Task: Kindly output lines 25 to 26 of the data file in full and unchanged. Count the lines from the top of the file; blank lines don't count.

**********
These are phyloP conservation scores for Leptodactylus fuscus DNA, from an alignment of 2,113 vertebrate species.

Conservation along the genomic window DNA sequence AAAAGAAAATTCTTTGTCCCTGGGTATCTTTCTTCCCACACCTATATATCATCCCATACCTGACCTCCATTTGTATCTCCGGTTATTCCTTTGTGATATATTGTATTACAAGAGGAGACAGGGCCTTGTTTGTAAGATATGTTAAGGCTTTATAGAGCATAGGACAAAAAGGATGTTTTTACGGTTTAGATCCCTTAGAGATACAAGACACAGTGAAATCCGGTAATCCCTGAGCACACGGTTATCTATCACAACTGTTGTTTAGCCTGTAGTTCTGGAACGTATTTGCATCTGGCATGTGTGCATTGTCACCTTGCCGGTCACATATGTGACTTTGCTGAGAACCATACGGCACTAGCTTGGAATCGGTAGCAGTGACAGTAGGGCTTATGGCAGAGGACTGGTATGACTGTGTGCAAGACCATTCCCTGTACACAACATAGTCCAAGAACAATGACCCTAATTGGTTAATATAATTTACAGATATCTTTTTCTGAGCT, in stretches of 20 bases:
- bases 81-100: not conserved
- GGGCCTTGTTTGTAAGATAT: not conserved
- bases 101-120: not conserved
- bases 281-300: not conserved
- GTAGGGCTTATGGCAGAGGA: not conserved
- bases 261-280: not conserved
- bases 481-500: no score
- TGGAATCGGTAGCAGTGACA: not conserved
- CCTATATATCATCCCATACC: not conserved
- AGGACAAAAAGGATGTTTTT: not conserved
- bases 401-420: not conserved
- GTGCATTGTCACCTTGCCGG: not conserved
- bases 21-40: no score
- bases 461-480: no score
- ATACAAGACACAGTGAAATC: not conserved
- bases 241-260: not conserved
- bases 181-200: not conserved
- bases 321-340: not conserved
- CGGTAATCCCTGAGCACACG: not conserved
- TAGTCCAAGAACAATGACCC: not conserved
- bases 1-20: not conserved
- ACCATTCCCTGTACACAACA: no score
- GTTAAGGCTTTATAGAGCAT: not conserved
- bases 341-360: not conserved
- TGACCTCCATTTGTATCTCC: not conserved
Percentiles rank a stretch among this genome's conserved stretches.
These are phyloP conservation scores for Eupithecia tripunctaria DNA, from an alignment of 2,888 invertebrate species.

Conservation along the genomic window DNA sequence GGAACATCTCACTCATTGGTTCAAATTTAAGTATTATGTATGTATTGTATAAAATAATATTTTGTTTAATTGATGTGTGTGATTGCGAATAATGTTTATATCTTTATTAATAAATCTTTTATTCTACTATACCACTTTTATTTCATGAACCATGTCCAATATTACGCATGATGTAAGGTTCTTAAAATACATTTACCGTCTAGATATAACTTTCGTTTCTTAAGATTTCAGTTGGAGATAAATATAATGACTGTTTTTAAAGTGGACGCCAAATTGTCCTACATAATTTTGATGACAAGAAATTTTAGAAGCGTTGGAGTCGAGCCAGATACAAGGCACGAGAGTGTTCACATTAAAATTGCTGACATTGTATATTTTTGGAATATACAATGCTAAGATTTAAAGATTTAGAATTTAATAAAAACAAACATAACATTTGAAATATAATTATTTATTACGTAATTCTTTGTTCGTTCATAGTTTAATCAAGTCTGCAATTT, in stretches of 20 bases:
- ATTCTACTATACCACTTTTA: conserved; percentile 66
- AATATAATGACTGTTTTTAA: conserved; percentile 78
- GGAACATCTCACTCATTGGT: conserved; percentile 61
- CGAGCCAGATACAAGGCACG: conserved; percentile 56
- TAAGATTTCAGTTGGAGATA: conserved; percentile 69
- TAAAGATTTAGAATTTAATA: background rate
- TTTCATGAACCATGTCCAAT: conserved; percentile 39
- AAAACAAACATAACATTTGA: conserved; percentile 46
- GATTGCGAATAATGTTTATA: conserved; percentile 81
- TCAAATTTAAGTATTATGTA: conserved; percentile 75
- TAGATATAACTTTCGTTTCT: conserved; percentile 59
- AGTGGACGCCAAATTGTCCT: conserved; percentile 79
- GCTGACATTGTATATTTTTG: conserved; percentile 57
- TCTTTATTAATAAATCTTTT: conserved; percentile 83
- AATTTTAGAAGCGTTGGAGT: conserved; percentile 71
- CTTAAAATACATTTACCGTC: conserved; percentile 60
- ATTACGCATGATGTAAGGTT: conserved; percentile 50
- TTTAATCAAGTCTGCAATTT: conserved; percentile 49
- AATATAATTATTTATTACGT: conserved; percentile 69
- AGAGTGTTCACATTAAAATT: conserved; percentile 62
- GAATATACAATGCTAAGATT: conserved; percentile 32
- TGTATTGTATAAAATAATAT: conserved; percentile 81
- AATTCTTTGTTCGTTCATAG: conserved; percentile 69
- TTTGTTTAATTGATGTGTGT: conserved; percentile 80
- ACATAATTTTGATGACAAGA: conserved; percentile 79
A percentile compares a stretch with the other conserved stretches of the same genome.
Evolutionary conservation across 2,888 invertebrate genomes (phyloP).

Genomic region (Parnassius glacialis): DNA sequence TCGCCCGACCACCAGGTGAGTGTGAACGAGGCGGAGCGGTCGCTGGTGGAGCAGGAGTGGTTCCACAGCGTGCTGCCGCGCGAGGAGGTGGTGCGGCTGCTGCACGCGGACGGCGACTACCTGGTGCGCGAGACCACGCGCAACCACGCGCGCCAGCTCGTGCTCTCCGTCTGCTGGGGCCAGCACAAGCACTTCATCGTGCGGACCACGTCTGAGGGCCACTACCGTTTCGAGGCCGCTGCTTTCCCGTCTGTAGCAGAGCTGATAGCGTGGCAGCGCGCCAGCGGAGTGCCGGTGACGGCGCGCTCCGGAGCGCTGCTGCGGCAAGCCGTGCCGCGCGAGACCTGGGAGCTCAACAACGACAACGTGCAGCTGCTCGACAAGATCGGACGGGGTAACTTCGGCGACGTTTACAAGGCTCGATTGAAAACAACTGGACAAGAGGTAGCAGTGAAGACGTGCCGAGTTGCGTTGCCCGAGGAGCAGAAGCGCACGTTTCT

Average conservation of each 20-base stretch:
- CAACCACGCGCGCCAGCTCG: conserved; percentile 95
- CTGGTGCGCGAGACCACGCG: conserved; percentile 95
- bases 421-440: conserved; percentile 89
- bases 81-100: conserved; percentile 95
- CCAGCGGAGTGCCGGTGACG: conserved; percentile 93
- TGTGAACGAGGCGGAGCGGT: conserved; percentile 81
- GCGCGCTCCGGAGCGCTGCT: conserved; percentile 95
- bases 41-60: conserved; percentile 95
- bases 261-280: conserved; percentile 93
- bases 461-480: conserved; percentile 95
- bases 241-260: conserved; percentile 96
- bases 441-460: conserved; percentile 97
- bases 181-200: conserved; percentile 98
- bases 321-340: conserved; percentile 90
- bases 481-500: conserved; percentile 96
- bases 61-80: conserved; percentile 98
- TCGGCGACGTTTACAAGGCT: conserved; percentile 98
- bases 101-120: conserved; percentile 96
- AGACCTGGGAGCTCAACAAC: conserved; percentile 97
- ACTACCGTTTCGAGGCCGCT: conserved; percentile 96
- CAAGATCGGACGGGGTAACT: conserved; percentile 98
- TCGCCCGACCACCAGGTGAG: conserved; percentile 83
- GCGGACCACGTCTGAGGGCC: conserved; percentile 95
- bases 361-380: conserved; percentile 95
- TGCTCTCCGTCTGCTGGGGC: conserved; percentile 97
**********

- GTTAAGGCTTTATAGAGCAT: not conserved
- bases 341-360: not conserved